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Show Review

In addition to stirring hearts with their beautiful, three song acoustic session we recently caught up with Grant and Scott, the brothers Hutchison, of Scotland's Frightened Rabbit to discuss the roots of their songwriting, the personal qualities that seem to percolate about within their craft, and how their newest album, Pedestrian Verse, turned the focus away from Scott Hutchison, the writer, to Frightened Rabbit, the band.


- Hi I'm Grant.
- I am Scott from Frightened Rabbit.
We're at the Brooklyn Art Library, home of Sketch Book project.
- You know there are-there are few cities that feel a lot like home.
When we come here and play uh-- - I think particularly the east coast you know I always feel... It's just first sort of area of the country where we toured and encountered uhm... And-and it definitely there's-there's something about the people and attitudes here that does align up.
I-I grew up listening to American music.
You know I was heavily influenced by that.
You know uh the-the-the whole start of my song writing I guess.
Just the start of the of my song writing career and path was-was-was when I was listening to artists like Ryan Adams, and Will Cool, and Laura Contrail, and a lot of that kind of, what you would term alt country.
You know when I-when I started truly writing songs in earnest, it was-it was a lot of American music that influenced that.
- And there there, you know, there-there quite... It's quite easy to see the connection between the American essentially folk music, and Scottish folk music.
You know the roots of both are quite, you know, heavily tied to the land, and you know to work, and whatever else.
So there's definitely a strong connection to it.
Are you acting all holy? For me and this Full of hope.
- I think that pedestrian verse has, you know, has become this point in time.
I felt that, I hope on par.
However I would say that there's a large section of our audience that arrived to the band via our second record, Midnight Organ Fight.
And I have a theory that any band you get into, it's that first record that gets that-that first record you come to, almost kind of be... It-it's certain... - I think even you know with that and with what's Scott's saying in mind, this album has reached a whole new audience who, I think for them in the future of pedestrian, you know will-will hopefully be that record.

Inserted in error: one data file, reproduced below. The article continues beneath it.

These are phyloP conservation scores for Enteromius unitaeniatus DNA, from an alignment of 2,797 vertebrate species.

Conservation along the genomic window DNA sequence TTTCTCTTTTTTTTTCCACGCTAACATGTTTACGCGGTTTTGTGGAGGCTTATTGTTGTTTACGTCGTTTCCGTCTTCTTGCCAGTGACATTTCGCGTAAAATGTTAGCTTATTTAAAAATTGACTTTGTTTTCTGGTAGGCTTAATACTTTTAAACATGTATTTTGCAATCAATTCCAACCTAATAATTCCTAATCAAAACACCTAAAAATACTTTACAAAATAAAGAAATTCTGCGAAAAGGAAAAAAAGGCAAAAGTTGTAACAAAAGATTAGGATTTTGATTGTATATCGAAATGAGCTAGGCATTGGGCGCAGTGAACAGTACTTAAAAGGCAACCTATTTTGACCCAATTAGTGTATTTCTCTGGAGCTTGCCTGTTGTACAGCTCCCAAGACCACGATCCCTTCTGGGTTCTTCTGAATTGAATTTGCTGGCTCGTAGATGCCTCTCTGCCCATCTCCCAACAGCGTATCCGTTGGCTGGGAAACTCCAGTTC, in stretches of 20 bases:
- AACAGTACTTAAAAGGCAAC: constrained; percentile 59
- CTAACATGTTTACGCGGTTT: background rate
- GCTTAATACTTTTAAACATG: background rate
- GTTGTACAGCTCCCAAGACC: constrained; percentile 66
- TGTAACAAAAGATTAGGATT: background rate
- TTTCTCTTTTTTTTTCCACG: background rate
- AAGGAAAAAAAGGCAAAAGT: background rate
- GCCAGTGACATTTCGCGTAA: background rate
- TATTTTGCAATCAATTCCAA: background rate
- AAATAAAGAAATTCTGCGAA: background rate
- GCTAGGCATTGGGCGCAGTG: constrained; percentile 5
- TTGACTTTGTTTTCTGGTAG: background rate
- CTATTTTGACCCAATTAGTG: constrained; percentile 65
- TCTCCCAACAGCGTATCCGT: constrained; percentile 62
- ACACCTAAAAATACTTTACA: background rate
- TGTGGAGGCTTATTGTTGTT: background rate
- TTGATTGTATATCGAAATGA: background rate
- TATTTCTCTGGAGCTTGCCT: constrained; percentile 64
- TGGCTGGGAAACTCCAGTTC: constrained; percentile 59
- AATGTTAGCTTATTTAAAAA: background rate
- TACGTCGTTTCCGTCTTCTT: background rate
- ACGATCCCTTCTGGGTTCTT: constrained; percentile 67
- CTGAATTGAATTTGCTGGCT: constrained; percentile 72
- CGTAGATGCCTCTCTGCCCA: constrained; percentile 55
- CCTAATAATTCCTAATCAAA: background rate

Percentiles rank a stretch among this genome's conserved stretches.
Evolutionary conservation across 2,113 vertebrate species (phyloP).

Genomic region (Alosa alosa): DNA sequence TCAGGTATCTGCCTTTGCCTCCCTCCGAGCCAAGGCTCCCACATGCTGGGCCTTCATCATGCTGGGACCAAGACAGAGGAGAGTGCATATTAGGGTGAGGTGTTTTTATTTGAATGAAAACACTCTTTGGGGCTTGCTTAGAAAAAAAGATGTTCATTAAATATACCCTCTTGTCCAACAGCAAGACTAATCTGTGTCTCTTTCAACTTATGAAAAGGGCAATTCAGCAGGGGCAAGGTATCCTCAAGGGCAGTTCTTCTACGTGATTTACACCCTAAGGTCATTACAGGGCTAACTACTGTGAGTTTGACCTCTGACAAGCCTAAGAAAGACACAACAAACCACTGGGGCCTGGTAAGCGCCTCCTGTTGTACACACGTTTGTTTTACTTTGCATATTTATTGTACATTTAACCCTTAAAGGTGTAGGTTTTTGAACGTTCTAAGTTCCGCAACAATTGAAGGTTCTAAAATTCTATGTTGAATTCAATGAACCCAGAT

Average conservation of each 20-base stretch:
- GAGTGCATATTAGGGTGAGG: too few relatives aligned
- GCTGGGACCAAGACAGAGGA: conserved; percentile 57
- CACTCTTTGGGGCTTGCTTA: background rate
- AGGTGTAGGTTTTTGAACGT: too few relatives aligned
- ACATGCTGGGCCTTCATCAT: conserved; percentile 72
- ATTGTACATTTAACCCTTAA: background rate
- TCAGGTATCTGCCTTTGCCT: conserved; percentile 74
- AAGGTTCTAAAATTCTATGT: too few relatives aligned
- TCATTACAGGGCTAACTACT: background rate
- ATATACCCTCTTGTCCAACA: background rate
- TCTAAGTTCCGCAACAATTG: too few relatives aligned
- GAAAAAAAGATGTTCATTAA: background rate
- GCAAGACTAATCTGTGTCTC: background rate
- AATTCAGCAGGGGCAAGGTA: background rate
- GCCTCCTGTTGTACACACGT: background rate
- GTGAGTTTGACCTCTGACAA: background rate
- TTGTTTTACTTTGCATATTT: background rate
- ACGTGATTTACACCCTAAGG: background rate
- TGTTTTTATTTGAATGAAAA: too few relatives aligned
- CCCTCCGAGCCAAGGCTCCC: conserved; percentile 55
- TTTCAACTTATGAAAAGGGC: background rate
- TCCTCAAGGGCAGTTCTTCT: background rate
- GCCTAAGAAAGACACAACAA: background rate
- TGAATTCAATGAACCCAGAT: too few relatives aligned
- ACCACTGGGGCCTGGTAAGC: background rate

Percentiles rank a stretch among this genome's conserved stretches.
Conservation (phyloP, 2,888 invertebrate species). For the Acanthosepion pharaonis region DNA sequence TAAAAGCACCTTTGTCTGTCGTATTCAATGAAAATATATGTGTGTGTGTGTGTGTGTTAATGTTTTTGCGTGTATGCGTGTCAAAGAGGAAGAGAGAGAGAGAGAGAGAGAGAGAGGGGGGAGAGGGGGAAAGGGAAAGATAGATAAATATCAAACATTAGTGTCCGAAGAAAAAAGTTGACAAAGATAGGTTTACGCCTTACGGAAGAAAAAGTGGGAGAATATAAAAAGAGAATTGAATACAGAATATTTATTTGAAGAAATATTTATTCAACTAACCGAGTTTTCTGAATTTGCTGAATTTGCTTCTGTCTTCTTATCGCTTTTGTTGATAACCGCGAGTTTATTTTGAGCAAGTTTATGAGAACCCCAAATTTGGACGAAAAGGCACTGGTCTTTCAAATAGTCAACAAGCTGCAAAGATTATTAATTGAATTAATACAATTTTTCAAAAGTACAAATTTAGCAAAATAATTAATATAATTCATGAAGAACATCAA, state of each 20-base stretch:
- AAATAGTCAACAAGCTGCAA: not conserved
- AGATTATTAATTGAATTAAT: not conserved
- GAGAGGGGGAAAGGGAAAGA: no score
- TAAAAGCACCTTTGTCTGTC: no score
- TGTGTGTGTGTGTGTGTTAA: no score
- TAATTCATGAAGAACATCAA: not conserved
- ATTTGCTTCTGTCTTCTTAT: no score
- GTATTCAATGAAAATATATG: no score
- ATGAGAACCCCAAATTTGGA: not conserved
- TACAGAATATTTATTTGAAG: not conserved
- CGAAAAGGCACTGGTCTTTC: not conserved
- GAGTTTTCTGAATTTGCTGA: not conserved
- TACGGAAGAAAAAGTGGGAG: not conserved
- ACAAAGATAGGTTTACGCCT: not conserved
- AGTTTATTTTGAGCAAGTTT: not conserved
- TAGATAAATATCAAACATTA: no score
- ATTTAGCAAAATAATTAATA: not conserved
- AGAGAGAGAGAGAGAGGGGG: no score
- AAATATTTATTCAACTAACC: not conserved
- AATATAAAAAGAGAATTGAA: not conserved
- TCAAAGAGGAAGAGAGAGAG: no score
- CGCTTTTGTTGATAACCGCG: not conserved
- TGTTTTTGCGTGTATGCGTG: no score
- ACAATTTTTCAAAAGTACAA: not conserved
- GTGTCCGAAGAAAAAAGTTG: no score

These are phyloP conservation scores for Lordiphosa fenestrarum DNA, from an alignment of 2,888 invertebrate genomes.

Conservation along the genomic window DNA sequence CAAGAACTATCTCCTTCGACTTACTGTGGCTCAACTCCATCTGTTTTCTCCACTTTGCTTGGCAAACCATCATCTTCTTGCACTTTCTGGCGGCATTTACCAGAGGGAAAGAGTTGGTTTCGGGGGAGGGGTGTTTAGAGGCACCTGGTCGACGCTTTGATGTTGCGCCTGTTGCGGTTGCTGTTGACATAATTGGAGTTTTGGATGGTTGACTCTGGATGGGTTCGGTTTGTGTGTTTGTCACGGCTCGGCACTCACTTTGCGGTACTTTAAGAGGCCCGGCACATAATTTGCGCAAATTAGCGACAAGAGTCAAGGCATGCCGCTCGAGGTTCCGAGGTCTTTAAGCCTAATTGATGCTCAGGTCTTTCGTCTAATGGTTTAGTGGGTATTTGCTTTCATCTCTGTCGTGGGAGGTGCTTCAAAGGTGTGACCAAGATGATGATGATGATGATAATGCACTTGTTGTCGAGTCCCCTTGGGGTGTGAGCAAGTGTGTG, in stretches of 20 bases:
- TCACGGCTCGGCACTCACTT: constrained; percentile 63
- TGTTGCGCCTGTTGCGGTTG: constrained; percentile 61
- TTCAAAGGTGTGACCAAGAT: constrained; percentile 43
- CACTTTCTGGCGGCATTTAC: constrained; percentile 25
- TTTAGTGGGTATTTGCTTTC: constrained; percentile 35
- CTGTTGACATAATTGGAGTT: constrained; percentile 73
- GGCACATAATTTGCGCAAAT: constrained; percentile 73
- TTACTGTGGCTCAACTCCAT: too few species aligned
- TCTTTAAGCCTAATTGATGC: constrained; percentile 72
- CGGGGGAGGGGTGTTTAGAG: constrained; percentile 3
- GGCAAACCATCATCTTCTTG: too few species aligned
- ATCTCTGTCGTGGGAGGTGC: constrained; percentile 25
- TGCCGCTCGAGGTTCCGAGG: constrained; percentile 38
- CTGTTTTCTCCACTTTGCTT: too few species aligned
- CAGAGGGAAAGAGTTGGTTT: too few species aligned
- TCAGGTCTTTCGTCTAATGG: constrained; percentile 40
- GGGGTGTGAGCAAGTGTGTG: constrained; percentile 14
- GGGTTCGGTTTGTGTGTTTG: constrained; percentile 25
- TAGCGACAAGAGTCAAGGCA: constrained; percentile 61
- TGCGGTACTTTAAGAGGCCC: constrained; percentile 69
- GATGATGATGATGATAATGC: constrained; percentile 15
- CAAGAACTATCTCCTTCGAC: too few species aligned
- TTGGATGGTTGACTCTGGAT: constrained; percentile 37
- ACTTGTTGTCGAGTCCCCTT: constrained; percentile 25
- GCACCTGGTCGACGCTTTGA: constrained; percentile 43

The one that they find the band uh, at that stage.
I don't mind being lonely.
Would you leave me too? The... Yeah the public nature of the outlet has caused problems I guess.
It's-it's an unnatural way to uhm, to air your grievances, and uh to-and a lot of times, you know, even Grant my brother, and people I've been in relationships with, at first they pair to these instances were-were within songs, and that's odd.
It can be come across as a very selfish way to work, but I think a lot of ours is I guess.
You know It's-it's a selfish pursuit.
- When Scott first started writing songs as well, there wasn't an audience there.
So you know to make it a conscious decision to-to use it for that purpose.
You know a-a-and the-the uhm, the-that came and it's a record two or three.
You know, and that I guess when it became, you know, the public outlet that it is.
Uhm, but then by that point you can't really change it, you know.
- Can't take it back.
- Yeah.
He told.
Some say heaven was.
Some guy found like a long lost soul.
- Yeah, with-with like the writing process on Pedestrian just being more collaborative.
When it came to us learning the songs and playing these songs live, having the involvement from the very beginning, you know, it definitely feels better to-to release those songs to the public and play them, you know.
- Uh, you can't really fake that kind of commitment to a song.
Uhm, uh, I guess you just have to look at any number of artists who use session musicians, who actually do try to fake investment in a song, but that just leads to-leads to-leads to this like terrible faces being pulled and stuff.
Just pretending you're into it.
And I think now that it's uh, certainly less about myself, uh, you know and in an artist sense as well, I think there's definitely uh-uh, a greater sense of togetherness, and achievement as uh, achievement together.
- Yeah I mean the reason, one of the reasons why there are still s-s, a set of personal songs on this record is I-I kinda can't help it.
So I started up with this idea in mind, I was not gonna write about myself.
There was no reason to, there wasn't much going on, aside from being in a band, and there's nothing more boring than listening to a guy talk about being in a band.
- About sing-singing about being in a band - No I mean that in-in the sense of the song, it doesn't make for great material.
And uhm-but then, so I started writing about other people's lives, and tried to, widening the, widening the lens a little bit, but then you know things happen.
And uh-and uh it is definitely my way of making sense of these things that happen.
Not deep enough to never be fine.
Backyards Scotts.
- I am Grant from Frightened Rabbit.
- And I am Scott from the same band.
Uh, you're watching Cable Music.
Not deep enough to never be fine.
Not enough to never be fine.
Deep enough to never be...

Artist Bio

For Scott Hutchison, the songwriting inspiration can come from anywhere.